Businesses Agree: Climate Bill Is Good for the Economy
Posted January 22, 2010
More than 80 leading businesses, labor unions, faith, national security and environmental organizations launched a national print ad campaign Thursday calling for swift action by the Congress to pass clean energy and climate legislation.
The breadth of groups behind the ads is significant – representing regions across the country and a range of political views. In the midst of the Monday-morning quarterbacking about what Scott Brown’s victory in Massachusetts means for the legislation, it is important to remember what the legislation means to Americans.
This ad campaign reminds us that Americans from all walks of life-- from the board room to the factory floor, from churches to the frontlines-- believe that clean energy and climate legislation means more economic opportunity, greater security and less pollution.
This sentiment reaches far beyond the 80 groups represented in the ads.
A new poll by the Benenson Research Group conducted in 16 battleground states for the 2010 elections found that nearly 60 percent of voters support a energy bill that includes a cap on carbon emissions, and 56 percent said they would be more likely to re-elect their Senator if he or she voted for the bill.
There is support across the nation for clean energy and climate legislation, but I find the enthusiasm among the business community especially encouraging.
Corporations as diverse as Con Edison, Michelin, PSG&E, Toyota, and Campbell’s Soup signed on to the ad campaign--companies that have interests across the nation and on both sides of the political aisle. But that doesn’t surprise me.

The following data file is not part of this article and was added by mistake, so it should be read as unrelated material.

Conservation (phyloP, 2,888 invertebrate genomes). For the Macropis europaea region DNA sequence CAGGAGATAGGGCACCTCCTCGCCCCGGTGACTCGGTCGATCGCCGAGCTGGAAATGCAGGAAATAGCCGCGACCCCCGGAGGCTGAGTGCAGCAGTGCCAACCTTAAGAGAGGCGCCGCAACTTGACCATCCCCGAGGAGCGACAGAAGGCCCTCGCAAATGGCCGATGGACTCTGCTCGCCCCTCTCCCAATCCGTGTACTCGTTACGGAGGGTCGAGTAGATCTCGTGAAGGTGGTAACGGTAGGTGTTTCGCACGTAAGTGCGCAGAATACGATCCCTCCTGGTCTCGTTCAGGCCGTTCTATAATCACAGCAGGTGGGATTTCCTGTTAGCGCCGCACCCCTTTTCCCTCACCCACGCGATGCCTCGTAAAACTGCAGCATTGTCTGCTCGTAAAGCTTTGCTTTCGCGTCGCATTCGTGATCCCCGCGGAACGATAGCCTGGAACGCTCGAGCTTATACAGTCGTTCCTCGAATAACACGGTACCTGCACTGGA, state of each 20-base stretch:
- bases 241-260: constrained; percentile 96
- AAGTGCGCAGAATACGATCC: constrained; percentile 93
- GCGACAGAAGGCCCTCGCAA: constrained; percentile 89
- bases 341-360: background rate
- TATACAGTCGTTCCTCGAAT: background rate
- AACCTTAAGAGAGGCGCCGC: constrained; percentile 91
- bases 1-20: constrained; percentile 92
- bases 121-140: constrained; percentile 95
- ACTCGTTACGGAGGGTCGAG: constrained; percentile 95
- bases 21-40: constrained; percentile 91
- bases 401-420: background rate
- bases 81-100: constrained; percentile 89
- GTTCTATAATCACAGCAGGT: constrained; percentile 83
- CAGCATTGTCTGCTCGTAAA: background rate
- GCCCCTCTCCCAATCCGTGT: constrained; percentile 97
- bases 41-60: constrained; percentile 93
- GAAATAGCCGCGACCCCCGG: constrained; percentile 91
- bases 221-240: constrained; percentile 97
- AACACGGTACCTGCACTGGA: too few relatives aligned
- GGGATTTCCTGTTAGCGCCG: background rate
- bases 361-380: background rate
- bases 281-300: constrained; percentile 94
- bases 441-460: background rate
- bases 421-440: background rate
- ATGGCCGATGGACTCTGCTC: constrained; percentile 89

When I went to the White House to talk with President Obama about clean energy and climate change legislation last month, I wasn’t only in the company of environmental leaders.
Executives from Duke Energy, DuPont, Exelon, and Honeywell were there too. And they weren’t there to block the bill; they were there to ask President Obama to put his weight behind it.
These giants from utility, energy, consumer and manufacturing sectors agree that as soon as America puts a cap on carbon pollution, it will unleash a wave of private investment and technological innovation in low-carbon technologies like efficient building materials, renewable power sources, and hybrid cars.
Another business effort that has a rapidly expanding membership is the American Businesses for Clean Energy that now has more than 1,800 companies which have pledged their support for limiting greenhouse gases to help shift to a clean energy economy. This shows the range of businesses, from industry leaders to mom-and-pop shops across the country, that want action.
All of these companies also know that the clean energy market is global, and that their competitors are already securing a place in it. We need to take swift action in order to unleash energy innovation here at home. If we don’t, we will lose the clean tech race to China and India, and we may fall behind other contenders such as Germany and Spain.
The best way to secure a place in the global clean energy market is through smart policies. We need government incentives to get technologies out of the lab and into the marketplace. And we need American workers to get the job done.
That is why NRDC has joined with these companies, labor unions, and other groups to call on our elected officials to lead the way to a cleaner, safer and healthier future.
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